Friday, February 22, 2013

Anatomy of a Sketch

I belong to an art group which meets every Thursday and often it is as valuable and as necessary as air. Yesterday was no exception. But this post is different in that it is the outgrowth of my answer to a fellow artist, one I respect immensely, who asked me how did I come up with the finished sketch.

Because I am working in encaustic I can't work with those materials in the group, so I bring a sketchbook and egg tempera paints. Sometimes I just mess with colors, and other times, like yesterday I started drawing with pencil.

First I drew the two yellow triangles and studied them. The parallel lines of the long sides invited thought. So I extended them. Then I drew the vertical and horizontal lines away from the leftmost point of the left triangle. At that point I wanted a frame, so I drew the enclosing square. That enclosure created most all of the negative space (the red ochre and Prussian blue). I then drew the arc at the bottom of the right triangle and knew I was done with the drawing.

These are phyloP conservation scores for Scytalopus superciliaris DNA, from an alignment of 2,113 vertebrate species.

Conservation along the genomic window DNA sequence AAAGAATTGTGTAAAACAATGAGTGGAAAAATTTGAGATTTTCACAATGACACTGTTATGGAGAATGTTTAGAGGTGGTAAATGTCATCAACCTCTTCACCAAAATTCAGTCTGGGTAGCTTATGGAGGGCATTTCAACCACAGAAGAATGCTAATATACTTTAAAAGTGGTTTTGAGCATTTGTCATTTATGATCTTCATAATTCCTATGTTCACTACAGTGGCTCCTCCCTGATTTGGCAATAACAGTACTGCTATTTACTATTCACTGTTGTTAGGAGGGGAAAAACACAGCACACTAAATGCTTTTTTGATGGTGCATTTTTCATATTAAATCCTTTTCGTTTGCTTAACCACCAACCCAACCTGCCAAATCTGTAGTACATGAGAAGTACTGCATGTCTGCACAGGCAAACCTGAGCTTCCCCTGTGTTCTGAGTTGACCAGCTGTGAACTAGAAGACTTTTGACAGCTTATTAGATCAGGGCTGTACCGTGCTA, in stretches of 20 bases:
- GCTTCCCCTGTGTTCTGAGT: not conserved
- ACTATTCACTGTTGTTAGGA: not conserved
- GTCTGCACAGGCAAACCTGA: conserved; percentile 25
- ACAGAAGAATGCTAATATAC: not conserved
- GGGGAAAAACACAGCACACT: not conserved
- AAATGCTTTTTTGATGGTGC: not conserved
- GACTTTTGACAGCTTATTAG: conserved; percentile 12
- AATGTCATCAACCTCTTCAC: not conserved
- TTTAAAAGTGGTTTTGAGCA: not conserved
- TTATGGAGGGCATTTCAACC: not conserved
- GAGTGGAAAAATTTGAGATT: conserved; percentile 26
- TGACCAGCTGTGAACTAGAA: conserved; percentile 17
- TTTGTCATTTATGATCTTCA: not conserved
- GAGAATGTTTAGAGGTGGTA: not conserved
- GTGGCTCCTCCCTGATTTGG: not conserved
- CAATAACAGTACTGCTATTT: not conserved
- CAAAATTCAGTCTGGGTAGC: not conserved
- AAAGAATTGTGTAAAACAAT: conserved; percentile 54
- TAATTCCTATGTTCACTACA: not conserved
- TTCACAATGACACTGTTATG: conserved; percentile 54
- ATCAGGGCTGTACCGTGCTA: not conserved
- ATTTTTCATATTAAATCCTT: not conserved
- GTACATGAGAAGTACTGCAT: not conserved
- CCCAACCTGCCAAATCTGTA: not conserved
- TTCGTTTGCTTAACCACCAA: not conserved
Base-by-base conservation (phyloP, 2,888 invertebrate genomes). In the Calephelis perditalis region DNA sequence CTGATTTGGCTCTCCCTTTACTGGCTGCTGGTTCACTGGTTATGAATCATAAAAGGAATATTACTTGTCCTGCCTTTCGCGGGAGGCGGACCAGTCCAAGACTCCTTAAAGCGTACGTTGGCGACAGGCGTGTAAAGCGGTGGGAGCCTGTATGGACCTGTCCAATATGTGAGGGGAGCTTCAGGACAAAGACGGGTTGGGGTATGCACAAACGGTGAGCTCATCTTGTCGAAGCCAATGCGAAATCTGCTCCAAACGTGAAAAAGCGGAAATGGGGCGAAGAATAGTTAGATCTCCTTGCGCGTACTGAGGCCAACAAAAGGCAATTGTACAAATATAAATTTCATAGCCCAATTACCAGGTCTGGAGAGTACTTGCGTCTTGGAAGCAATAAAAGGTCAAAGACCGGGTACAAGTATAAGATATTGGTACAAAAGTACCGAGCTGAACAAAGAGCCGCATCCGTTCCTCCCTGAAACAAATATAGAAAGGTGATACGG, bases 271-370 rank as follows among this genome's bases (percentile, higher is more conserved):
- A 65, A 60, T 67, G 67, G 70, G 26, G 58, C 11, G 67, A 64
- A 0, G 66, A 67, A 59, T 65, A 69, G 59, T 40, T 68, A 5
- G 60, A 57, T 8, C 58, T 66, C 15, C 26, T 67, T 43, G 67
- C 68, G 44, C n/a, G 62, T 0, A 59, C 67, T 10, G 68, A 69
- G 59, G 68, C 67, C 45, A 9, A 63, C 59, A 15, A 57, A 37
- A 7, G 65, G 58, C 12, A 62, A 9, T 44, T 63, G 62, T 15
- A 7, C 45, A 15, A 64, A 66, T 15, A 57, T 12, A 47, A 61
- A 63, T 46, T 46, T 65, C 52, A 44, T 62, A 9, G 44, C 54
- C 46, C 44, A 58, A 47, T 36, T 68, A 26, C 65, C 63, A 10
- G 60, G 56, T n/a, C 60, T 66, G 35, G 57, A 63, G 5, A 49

I painted the two triangles first, left in yellow ochre, the right in Indian yellow. Then I drew what I knew would be the central focus of the image--the Vermilion diagonal. Next came the red ochre, and after that, the Prussian blue. Then I filled in the green rectangle (Indian yellow with Prussian blue).  I knew the small almost triangle near the arc would be black, but the arc gave me pause. I eventually chose a blue green from a different mixture of Indian yellow and Prussian blue.

Only in considering the arc did any "thinking" go on. Each shape became its color without thought. I can't explain how this happens. But when I set it on a window sill to step back from it, I knew it worked. And, I can't explain how I know that either. And at this point, I don't know if the color of the arc will change when I move it to encaustic.

No comments:

Post a Comment